The approach is most apparent on the album’s closing track, For You, a simply-strummed love song, written at home with her boyfriend.
“I thank a God I’ve never met, never loved, never wanted / For you,” she sings. “I wear a picture of you, just to keep you safe.”
The song, she says, is a “little homage” to Paul McCartney at his warmest and most open-hearted.
She’s a late convert to the former Beatle, having previously been a steadfast Lennon fan.
“I had a fight with a friend of mine, weirdly, defending Lennon against McCartney,” she says. “And I took it so personally.
“For some reason I felt like Paul McCartney was the good one and Lennon was the bad one and I was somehow embodying the bad one – so I thought it’d be interesting to see why I felt that strongly about it.”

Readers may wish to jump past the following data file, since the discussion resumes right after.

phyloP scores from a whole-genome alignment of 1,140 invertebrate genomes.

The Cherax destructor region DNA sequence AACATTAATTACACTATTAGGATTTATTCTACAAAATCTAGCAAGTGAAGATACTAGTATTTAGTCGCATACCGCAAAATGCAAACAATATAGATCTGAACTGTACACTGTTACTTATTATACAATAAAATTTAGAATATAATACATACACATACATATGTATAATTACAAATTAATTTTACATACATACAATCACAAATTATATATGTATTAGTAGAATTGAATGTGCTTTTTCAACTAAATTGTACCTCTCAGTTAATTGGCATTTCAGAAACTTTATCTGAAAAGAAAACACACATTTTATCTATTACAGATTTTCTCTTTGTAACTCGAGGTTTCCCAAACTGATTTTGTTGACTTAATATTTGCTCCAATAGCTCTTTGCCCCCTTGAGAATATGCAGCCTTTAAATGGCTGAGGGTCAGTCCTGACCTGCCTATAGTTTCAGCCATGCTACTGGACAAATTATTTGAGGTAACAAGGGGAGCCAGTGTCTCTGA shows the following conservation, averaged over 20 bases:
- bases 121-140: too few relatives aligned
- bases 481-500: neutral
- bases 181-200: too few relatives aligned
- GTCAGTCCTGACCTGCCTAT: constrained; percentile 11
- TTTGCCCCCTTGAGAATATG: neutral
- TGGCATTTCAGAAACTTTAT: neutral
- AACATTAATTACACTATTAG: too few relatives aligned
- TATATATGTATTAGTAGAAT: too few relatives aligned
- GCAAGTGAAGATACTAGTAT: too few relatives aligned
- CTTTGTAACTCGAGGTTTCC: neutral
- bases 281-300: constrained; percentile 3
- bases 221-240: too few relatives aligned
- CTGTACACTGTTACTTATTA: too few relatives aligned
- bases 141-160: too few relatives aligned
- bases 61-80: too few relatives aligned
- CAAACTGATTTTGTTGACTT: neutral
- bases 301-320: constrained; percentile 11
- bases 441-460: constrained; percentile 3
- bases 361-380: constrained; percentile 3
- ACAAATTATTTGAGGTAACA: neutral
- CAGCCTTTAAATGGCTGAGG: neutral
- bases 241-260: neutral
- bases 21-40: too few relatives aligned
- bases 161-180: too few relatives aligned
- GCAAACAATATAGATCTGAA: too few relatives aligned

After falling down a YouTube wormhole, Marling “had a full awakening” after hearing McCartney’s 2005 song, Jenny Wren, a companion piece to Blackbird, whose lyrics depict a female musician’s struggle to hold on to her talent amid poverty, societal oppression and heartbreak.
“I always knew he was a great songwriter but when someone played me that song, I couldn’t believe it,” she says.
It’s likely that McCartney’s lyrics resonated with Marling, who has consistently challenged the narrow categorisation of female musicians. She never casts herself as simply the femme fatale or the lover scorned; the heroine or the victim; the mystic or the guardian angel. Instead, she throws herself into the murky complexities of real life. As she puts it on one new song: “I love you my strange girl, my lonely girl, my angry girl, my brave…”
Recently, the songwriter looked back at her emergence in London’s nu-folk scene at the age of 16 – at how men would advise her to “lose the guitar” and become a traditional frontwoman, or how early press coverage defined her in terms of her relationships with Marcus Mumford and Charlie Fink from Noah and the Whale.